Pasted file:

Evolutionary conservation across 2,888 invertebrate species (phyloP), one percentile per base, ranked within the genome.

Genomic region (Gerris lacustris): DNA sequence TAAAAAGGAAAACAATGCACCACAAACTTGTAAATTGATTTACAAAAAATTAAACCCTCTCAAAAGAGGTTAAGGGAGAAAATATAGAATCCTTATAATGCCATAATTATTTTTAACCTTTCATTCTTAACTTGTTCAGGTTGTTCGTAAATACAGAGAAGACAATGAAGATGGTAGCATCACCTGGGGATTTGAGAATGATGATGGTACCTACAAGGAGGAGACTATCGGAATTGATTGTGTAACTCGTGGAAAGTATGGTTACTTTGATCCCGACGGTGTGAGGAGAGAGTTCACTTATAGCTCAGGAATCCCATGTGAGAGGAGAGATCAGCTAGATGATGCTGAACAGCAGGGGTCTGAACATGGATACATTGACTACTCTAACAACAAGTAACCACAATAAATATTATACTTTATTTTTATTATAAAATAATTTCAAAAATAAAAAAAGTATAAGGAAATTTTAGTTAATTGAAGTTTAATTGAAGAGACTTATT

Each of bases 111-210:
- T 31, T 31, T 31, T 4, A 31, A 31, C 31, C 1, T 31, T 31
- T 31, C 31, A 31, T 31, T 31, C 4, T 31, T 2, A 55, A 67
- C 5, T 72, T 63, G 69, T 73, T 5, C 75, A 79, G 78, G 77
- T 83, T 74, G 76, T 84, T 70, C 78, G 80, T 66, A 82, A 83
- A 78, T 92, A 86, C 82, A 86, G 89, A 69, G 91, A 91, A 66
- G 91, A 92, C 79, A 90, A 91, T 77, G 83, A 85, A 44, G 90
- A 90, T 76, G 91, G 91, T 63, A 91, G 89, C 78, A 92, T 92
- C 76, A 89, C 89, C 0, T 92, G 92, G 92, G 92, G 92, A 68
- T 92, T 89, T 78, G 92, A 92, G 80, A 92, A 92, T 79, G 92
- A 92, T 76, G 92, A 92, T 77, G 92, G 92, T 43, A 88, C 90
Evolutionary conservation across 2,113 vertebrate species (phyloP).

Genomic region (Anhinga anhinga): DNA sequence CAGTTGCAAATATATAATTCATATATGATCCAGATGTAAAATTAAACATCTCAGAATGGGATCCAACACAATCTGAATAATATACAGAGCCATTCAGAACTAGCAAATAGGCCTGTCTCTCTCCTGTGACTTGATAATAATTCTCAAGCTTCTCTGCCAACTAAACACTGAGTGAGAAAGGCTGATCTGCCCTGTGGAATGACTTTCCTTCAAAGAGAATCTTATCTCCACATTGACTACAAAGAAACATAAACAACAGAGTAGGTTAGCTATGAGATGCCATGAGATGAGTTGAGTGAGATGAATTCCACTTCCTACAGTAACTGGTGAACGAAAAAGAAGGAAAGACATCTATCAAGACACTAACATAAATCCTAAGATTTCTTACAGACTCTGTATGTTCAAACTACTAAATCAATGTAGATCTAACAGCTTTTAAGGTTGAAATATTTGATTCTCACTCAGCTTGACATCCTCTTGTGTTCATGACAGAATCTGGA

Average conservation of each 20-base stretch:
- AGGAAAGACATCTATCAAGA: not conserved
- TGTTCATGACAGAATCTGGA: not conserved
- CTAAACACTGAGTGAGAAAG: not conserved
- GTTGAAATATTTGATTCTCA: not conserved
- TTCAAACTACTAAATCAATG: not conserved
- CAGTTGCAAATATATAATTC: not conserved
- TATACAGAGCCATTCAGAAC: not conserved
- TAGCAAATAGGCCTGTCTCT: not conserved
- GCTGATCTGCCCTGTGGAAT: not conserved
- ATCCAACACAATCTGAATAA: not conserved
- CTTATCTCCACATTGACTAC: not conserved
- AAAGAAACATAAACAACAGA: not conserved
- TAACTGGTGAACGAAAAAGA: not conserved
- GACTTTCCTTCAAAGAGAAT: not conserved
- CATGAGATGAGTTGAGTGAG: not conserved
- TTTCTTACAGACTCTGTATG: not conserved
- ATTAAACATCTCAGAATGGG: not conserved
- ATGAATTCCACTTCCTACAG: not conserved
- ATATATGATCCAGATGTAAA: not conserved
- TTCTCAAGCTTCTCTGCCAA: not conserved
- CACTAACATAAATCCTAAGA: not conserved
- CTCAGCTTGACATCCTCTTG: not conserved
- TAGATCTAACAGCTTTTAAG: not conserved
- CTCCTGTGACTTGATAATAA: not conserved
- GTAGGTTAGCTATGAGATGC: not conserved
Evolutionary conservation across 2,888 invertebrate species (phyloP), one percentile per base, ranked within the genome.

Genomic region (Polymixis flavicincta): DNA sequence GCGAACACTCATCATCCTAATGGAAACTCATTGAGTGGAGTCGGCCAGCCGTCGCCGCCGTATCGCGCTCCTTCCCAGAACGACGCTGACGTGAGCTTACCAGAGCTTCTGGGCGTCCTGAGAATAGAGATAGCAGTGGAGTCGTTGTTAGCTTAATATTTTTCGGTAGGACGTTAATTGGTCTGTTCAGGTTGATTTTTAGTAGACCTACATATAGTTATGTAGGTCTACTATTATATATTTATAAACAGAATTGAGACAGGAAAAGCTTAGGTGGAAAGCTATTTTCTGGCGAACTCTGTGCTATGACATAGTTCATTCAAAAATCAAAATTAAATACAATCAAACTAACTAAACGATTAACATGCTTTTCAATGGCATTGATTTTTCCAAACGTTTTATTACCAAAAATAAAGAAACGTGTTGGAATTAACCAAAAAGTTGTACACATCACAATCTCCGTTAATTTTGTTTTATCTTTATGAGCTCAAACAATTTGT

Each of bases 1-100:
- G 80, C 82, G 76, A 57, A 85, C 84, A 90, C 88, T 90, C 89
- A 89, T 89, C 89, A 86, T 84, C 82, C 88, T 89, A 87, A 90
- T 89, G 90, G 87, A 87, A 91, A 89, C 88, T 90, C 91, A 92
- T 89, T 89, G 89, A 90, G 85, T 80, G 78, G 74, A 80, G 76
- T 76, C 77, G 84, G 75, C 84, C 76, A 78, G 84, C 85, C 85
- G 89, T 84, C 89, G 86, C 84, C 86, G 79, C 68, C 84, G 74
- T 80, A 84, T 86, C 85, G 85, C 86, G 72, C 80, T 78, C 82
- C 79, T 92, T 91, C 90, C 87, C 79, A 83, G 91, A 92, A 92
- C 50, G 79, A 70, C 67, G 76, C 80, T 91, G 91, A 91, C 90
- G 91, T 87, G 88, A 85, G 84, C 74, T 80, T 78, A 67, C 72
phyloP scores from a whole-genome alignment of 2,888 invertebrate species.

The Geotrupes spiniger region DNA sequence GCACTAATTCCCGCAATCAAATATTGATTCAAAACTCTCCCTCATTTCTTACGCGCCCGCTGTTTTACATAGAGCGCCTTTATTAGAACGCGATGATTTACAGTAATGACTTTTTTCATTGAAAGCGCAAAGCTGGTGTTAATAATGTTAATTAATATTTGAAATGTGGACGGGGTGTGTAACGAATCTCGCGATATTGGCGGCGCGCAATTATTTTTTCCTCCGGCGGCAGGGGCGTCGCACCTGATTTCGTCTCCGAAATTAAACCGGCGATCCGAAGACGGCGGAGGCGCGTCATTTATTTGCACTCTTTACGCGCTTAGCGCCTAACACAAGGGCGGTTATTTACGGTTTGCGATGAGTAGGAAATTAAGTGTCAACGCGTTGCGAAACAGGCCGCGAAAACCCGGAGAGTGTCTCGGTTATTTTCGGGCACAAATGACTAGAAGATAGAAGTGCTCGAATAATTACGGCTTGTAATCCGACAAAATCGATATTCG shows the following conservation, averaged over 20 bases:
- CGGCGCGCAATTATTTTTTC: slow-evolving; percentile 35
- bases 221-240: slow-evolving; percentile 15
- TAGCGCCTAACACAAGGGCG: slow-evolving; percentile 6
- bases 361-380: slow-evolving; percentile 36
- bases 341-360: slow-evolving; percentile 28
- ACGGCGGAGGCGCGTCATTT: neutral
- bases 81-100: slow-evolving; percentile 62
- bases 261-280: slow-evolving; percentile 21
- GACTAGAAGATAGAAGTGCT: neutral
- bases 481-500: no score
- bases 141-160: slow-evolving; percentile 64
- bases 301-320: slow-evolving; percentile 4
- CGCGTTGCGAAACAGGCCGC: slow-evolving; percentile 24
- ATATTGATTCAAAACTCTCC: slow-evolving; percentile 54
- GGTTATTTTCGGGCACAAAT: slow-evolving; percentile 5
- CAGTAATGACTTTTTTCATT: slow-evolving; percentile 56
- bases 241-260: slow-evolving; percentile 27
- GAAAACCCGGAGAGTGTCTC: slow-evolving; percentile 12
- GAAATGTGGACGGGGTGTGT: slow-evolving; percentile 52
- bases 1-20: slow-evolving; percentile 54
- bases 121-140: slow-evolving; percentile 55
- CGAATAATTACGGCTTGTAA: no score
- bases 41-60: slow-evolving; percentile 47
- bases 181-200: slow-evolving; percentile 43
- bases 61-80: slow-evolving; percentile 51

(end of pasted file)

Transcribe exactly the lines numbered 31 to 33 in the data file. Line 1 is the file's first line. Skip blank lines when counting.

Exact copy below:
- CATGAGATGAGTTGAGTGAG: not conserved
- TTTCTTACAGACTCTGTATG: not conserved
- ATTAAACATCTCAGAATGGG: not conserved